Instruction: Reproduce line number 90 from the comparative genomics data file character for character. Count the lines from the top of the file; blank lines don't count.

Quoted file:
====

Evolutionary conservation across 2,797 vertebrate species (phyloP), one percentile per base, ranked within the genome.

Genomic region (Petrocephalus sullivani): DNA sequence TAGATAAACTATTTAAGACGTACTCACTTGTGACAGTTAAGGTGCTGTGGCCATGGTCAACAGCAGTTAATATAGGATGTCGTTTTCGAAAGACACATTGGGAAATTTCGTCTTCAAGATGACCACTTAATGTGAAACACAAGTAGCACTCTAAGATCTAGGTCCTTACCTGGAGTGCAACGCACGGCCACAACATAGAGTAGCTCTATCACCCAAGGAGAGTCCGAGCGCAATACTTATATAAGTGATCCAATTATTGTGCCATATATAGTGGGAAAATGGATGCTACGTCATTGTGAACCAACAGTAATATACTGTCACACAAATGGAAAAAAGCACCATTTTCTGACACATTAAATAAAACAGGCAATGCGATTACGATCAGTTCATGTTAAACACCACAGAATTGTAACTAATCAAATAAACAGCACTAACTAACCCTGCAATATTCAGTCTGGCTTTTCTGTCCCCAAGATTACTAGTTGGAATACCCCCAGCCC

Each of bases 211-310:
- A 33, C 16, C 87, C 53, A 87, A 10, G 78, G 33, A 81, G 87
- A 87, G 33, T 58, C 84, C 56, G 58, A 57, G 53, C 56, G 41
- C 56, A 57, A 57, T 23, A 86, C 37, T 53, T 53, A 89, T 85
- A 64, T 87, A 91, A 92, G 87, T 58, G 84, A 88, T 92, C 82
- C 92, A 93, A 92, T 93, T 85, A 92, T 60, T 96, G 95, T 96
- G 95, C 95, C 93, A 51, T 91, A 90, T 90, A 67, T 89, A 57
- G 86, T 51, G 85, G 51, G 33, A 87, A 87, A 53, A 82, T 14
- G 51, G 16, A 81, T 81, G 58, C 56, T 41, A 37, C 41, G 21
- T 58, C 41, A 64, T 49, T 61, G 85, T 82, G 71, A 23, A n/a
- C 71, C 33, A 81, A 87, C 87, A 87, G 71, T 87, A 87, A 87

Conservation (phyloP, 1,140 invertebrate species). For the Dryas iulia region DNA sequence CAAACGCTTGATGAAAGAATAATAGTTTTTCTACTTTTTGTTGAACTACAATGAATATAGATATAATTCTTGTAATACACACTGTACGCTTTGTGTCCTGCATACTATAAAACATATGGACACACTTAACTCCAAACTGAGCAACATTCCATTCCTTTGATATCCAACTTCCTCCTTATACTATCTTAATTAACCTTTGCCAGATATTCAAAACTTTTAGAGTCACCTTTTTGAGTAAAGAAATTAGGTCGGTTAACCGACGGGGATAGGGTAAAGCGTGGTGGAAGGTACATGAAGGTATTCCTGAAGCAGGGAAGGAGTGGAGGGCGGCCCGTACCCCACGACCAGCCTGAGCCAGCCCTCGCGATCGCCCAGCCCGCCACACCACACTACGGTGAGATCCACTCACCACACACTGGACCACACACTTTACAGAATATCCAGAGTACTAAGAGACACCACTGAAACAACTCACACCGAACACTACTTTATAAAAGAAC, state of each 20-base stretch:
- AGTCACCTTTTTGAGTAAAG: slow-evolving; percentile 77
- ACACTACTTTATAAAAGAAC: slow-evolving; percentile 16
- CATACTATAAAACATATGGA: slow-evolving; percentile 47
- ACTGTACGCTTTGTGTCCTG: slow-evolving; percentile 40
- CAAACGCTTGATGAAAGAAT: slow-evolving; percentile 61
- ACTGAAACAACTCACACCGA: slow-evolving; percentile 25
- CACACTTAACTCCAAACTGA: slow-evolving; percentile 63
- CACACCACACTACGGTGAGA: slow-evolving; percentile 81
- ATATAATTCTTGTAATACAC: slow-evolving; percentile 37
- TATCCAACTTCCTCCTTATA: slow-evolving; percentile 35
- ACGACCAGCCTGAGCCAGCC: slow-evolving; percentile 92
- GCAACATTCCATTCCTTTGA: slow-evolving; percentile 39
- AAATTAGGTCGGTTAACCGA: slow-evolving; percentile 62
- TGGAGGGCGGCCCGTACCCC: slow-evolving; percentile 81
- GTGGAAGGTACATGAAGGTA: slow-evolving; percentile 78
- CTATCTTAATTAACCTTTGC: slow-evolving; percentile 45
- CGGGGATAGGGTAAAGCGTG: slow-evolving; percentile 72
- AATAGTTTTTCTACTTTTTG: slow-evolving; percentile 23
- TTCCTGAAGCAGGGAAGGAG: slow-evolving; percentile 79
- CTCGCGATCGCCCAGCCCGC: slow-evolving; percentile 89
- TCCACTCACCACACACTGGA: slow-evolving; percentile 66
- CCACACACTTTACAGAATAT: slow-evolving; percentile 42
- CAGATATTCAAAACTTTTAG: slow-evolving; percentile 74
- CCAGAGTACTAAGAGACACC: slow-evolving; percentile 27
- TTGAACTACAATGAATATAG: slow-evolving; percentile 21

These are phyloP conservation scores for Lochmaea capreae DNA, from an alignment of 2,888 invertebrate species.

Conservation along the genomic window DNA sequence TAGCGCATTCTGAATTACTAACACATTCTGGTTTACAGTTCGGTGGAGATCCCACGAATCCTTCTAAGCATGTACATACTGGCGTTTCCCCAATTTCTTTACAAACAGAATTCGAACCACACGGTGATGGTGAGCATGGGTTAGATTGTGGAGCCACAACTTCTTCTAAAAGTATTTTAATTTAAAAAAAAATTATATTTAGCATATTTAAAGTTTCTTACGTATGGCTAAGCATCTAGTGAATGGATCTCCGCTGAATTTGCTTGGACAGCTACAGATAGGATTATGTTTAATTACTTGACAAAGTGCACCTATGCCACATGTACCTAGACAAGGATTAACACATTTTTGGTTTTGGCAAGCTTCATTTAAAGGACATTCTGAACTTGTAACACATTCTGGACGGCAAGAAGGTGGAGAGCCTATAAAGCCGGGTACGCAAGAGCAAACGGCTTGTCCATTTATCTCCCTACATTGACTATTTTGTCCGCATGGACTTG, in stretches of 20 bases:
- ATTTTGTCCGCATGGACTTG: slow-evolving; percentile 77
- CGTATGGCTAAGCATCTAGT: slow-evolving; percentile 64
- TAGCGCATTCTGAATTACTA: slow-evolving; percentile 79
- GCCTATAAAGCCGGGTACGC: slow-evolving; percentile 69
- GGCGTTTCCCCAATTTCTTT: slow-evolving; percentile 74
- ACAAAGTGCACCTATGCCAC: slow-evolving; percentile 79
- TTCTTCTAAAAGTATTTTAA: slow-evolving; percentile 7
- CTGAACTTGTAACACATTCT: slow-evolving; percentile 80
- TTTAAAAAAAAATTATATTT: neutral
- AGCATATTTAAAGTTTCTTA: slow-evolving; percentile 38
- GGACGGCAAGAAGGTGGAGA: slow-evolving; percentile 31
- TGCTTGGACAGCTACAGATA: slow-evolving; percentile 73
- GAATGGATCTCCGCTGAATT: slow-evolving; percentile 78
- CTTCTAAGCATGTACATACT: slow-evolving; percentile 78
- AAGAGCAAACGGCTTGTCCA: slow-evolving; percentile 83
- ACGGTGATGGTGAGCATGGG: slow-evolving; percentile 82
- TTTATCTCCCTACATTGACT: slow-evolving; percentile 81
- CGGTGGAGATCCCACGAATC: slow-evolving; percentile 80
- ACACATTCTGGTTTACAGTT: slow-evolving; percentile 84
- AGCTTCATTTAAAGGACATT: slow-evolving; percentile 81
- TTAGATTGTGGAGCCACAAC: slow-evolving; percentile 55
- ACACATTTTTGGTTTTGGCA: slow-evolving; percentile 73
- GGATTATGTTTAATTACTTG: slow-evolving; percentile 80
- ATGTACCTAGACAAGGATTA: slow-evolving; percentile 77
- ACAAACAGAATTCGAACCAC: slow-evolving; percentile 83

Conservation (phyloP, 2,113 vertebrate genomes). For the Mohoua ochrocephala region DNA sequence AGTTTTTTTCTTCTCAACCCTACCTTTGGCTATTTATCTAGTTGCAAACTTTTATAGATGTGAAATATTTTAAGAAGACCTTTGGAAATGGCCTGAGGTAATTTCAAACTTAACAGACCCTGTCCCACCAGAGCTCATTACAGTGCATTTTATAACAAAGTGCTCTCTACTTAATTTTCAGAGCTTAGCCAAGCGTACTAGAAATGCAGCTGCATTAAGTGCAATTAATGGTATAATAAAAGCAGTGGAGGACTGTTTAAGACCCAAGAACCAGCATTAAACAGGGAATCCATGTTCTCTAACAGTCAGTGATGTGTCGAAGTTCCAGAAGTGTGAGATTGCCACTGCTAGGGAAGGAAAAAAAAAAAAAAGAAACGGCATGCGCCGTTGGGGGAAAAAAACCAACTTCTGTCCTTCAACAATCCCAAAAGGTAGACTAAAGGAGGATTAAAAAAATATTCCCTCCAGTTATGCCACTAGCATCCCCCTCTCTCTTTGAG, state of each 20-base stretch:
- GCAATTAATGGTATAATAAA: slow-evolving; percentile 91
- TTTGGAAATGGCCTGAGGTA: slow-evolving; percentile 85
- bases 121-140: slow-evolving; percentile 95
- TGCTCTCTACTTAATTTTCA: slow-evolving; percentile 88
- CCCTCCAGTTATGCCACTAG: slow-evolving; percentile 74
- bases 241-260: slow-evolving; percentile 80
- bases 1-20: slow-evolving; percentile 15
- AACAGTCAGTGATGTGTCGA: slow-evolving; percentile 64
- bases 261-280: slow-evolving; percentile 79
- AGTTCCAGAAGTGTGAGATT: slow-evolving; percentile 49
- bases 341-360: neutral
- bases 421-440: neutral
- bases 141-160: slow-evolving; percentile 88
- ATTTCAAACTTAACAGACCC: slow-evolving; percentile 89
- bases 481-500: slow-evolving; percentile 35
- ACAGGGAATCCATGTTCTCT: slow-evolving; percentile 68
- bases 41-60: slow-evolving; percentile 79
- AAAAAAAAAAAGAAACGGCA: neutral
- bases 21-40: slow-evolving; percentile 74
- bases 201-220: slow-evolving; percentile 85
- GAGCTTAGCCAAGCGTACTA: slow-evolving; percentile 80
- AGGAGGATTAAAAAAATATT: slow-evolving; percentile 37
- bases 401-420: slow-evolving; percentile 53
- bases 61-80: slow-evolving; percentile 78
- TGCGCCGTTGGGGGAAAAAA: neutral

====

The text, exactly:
- bases 401-420: slow-evolving; percentile 53